Math

1.

Start with a headcase, call her N lost
in a vast blue grid of equations: the square root
of X divided by the sum of its parts, bits of childhood
in there, bits of breakfast and love swirling like pheromones
on their carnal axis; X over (Y plus five) equals lust,
fixating on those surges of absurd
calculation as he considers her angles, isosceles
legs this way, more friction, try less, try falling
not like rain, but a leaf into his palms from a wide, unknown space;
X equals Y if Y could dismantle obstinate sound, an electric saw
with dull and missing teeth in the hands of a man
unable to discern branches dead
from alive until, finally, the green straw of life begins to show.
As if math could catalog and account for each
decision made, each emotion as it builds a wall around us
or passes through us like a ghost. Is the moon a variable,
triggering the water in our bodily oceans to shift,
the numbers to invert, new probabilities formed?
More importantly, are there any constants?

2.

Ellen and Steve’s marriage, calculate based on the equation:
X equals sex over occupational frustration, variables to include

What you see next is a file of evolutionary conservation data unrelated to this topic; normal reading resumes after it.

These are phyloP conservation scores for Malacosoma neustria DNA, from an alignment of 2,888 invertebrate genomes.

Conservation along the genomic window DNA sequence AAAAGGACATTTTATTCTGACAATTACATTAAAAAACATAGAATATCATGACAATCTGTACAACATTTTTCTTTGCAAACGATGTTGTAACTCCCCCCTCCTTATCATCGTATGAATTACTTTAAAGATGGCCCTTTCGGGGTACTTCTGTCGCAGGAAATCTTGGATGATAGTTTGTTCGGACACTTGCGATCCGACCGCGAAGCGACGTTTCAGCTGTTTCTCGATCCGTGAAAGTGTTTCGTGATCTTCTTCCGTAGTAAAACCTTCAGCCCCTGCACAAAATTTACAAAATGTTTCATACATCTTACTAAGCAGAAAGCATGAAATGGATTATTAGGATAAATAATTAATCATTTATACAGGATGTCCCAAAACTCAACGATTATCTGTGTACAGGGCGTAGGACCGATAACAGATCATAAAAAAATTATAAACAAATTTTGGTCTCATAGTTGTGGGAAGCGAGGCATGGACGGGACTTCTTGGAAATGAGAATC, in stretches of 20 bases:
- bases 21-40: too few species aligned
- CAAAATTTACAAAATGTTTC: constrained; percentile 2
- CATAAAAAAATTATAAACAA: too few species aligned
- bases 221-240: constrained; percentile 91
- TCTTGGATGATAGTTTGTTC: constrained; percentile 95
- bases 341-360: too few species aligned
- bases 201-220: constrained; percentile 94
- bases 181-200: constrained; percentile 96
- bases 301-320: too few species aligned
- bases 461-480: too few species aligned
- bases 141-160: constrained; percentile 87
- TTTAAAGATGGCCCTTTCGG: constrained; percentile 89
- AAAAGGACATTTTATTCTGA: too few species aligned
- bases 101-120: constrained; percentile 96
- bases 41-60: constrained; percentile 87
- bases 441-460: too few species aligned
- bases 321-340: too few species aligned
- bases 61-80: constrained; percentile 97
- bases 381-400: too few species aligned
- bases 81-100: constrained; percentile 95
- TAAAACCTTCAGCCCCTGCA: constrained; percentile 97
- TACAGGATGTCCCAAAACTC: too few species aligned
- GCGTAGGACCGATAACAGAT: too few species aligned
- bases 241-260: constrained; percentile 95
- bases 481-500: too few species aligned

economic decline, the furnace going out, the fire.
Add Ellen’s fear—certain men will inevitably leave their wives
for younger women. They don’t all seem like bad men.
Or is it worse that they aren’t all bad men.
Love, a bomb shelter under the plutonium plant.
It might begin with a receiver click after an almost silent breath,
then again, and again. Jealousy plus imagination,
a robin flies unknowingly into the bay window
and falls to the cold earth on its broken wing.
A headcase, the sum of her parts floating like pieces of an airplane
in the sea, unaccounted for?

3.

These algorithms have rules, a finite number of steps
that should solve any problem, but every sequence
has infinite possibilities. Cut deep into limestone, the bomb shelter
no one ever found. Was it too obvious or not obvious enough?
My father says, do not spend money on the dead,
a practical rule. Ask someone else,
and they’ve planted yellow rosebushes around their lover’s grave
which they pay groundskeepers to maintain
for any number of reasons, infinite possibilities within
other infinities. Equations without answers.
Perhaps mourning is less exhausting
if we have something else. A yellow rosebush,
or a small clay jar, ashes wheeling down a cliff
into the sea where breakers splash hard against the rocks,
or those ashes diluted in a watering can and poured
into peace lilies by the window.

4.

Here’s a true story. A boy wakes his girlfriend about a dream
in which she cuts her long, beautiful hair—he actually calls it a nightmare—
and he’s sitting in the great pile of it on the floor, his sobs echoing across the
bright white space of his imaginary emptiness, in this case, a colossal
unfurnished room. Then he says, my love is conditional, stroking her hair
as the girl turns away from him, pretending to sleep.

 

Northwind | Fall 2012